Amnesia follows the story of your unnamed heroine (all the better to project onto), as she seeks to recover her memories after losing them thanks to an unexpected collision with mysterious spirit Orion. Orion, who has the form of a young boy with strange Ram horns, is apparently a magical spirit who accidentally collided with the heroine, thus trapping him in her soul whilst simultaneously forcing out her memories.
The game begins with a short scene with Orion and after the short explanation and apologies, you are then asked to choose one of four options, each symbolised by a different card suit, thus choosing the route and possible love interest storyline you pursue.
There are four main options (Heart, Diamond, Clover and Spade) along with a secret ‘Joker’ option to choose, which only becomes available after completing the four main quests. Each story is different, with each character having a unique personality and back story. Some are protective and caring, whilst others are playboys with even their own jealous and terrifying fan club! Amnesia follows Visual Novel tradition with the game being controlled by following the narrative and occasionally choosing from multiple options to progress the story down the route you want.
Some responses seem intuitive if you want to get the ‘good’ endings, whilst other stories are much harder to gauge in order to get your fairytale ending. In fact, some bad endings are pretty damn dark for an Otome game, with death, disfigurement and captivity making a break up seem like a pretty good deal in comparison. I won’t go too much into detail for fear of spoiling any surprises, but this choose your own adventure romance can get pretty heavy if the ‘wrong’ choices are made. On the other hand, get lucky enough to do well, and you’ll be rewarded with beautiful romantic scenes and story progression.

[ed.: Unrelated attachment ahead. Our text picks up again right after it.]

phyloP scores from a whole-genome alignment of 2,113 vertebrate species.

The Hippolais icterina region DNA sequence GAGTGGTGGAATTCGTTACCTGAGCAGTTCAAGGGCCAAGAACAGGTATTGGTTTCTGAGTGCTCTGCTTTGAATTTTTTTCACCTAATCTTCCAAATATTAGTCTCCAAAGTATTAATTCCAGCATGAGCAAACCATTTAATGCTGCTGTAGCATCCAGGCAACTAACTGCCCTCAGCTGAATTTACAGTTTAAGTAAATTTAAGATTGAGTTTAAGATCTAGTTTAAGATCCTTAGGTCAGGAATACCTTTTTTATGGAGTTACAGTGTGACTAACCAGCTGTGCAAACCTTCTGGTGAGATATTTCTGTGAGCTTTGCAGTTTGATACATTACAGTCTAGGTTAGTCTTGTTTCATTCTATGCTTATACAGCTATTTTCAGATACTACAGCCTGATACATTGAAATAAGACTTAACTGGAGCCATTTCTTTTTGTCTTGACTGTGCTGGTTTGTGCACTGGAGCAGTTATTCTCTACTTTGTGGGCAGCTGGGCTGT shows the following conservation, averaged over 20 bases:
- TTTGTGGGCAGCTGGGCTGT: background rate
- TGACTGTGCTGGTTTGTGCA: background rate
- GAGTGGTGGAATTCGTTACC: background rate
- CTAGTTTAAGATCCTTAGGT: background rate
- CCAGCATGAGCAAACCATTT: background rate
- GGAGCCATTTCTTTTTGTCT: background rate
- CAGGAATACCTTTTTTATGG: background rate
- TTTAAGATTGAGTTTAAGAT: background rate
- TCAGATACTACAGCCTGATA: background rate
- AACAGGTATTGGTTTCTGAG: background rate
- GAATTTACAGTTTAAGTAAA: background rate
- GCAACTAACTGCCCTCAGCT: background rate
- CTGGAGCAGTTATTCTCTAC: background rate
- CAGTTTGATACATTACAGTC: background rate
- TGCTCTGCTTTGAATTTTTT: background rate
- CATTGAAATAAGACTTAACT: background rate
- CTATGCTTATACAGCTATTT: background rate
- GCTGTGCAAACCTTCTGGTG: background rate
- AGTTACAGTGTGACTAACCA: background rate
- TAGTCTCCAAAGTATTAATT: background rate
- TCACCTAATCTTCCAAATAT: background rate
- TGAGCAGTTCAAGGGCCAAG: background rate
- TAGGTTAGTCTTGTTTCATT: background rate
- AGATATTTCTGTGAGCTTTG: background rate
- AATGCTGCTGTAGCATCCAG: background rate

Gameplay is typical for a visual novel, with simple prompts using the X button moving the story forward. You can save your game at any point, and there’s also a quick save and quick load option for those occasions where you’ll panic after choosing a response you didn’t want to make. For replays, Amnesia has a skip option that fast forwards all the text you’ve already seen before, and helpfully highlights your previous choices in green so you don’t end up repeating yourself.
The music in Amnesia: Memories is nice and complements the game well, without being intrusive or overly dramatic. The artwork is gorgeous, and aside from the slightly ridiculous card themed outfits of the main characters, looks great on the PS Vita. My only real criticism of the graphics, is that occasionally, some scenes will have ‘zoomed in’sections, which when used, look blurry and pixelated, which looks strange in comparison to the rest of the artwork you see in game.